Dawodu, A., and C.L. Wagner. “Mother-child vitamin D deficiency: An international perspective.” Archives of Disease in Childhood, Vol. 92, No. 9 (2007): 737–740.
Tamas, D., and S. Lohner. “Gaps in meeting nutrient needs in healthy toddlers.” Annals of Nutrition & Metabolism, Vol. 65, No. 1 (2014): 22–28.
Alberta Health Services. “Nutrition guideline: Healthy infants and young children. Iron.” https://www.albertahealthservices.ca/assets/info/nutrition/if-nfs-ng-healthy-infants-key-nutrients-iron.pdf · January 2016.
Canadian Paediatric Society. “Iron requirements in the first 2 years of life.” https://www.cps.ca/en/documents/position/iron-requirements · Posted 2019‑11‑20.
Alberta Health Services. “Nutrition guideline: Healthy infants and young children. Vitamin D.” https://www.albertahealthservices.ca/assets/info/nutrition/if-nfs-ng-healthy-infants-key-nutrients-vitamin-d.pdf · October 2019.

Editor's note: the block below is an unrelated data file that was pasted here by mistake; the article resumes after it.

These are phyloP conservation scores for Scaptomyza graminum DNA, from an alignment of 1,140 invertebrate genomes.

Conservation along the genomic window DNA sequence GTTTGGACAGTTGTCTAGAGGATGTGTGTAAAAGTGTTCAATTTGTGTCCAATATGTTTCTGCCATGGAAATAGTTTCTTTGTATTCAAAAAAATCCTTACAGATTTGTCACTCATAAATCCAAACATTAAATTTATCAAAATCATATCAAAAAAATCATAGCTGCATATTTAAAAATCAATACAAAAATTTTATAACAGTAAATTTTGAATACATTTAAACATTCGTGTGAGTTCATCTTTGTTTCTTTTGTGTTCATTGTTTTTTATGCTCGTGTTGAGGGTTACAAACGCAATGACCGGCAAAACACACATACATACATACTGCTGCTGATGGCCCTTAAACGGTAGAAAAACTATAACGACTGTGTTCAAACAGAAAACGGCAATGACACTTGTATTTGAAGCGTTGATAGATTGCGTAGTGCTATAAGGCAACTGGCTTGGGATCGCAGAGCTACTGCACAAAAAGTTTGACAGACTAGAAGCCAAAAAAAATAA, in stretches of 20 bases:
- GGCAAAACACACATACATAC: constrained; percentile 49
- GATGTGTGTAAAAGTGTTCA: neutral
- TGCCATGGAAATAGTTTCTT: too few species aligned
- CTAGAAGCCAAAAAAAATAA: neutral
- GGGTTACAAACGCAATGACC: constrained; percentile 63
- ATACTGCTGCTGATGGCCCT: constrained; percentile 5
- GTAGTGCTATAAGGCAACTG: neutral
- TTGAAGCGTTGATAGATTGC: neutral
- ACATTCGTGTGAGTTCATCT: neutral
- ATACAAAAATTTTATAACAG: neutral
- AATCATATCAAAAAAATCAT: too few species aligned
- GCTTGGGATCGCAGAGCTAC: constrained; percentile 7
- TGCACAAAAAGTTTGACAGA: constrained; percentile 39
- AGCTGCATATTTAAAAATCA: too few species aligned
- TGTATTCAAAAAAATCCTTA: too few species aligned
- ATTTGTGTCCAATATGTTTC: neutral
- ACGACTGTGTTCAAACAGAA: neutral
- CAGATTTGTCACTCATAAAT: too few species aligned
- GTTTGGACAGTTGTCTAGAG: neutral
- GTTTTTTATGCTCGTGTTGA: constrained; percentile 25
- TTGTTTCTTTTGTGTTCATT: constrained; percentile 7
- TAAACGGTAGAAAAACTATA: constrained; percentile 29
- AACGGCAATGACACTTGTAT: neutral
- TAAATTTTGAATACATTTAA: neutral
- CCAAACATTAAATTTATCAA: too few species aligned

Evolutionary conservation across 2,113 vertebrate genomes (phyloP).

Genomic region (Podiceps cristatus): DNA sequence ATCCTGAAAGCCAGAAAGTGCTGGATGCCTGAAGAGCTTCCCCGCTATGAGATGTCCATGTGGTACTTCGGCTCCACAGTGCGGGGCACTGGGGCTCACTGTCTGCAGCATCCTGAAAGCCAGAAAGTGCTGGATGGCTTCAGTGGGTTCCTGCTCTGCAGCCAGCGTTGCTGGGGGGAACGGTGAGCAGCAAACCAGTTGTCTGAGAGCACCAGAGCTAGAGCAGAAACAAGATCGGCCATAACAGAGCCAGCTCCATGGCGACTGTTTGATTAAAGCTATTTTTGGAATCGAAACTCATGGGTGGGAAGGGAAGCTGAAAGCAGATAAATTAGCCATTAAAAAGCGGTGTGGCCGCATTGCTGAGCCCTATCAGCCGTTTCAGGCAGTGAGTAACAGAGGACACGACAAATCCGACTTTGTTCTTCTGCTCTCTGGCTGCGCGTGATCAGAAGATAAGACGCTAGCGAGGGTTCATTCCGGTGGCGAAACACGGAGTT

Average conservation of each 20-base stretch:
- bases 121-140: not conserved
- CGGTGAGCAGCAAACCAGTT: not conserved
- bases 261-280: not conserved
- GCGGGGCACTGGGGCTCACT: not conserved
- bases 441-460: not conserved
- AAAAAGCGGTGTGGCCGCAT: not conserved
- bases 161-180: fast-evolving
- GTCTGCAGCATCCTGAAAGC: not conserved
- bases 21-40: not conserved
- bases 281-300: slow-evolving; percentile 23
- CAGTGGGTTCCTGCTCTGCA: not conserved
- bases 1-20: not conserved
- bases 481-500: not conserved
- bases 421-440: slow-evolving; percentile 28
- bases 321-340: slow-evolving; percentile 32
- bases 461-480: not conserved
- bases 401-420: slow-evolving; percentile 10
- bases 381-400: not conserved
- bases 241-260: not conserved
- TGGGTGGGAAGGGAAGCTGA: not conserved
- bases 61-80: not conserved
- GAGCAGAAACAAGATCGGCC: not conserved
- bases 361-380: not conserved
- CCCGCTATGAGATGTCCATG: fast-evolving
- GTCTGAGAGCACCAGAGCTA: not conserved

Canada.ca. “Vitamin D and calcium: Updated dietary reference intakes.” https://www.canada.ca/en/health-canada/services/food-nutrition/healthy-eating/vitamins-minerals/vitamin-calcium-updated-dietary-reference-intakes-nutrition.html · Updated 2020‑07‑28.
Chang, J.P.‑C., K.‑P. Su, V. Mondelli, S.K. Satyanarayanan, H.‑T. Yang, Y.‑J. Chiang, H.‑T. Chen, and C.M. Pariante. “High-dose eicosapentaenoic acid (EPA) improves attention and vigilance in children and adolescents with attention deficit hyperactivity disorder (ADHD) and low endogenous EPA levels.” Nature. Translational Psychiatry, Vol. 9 (2019): 303.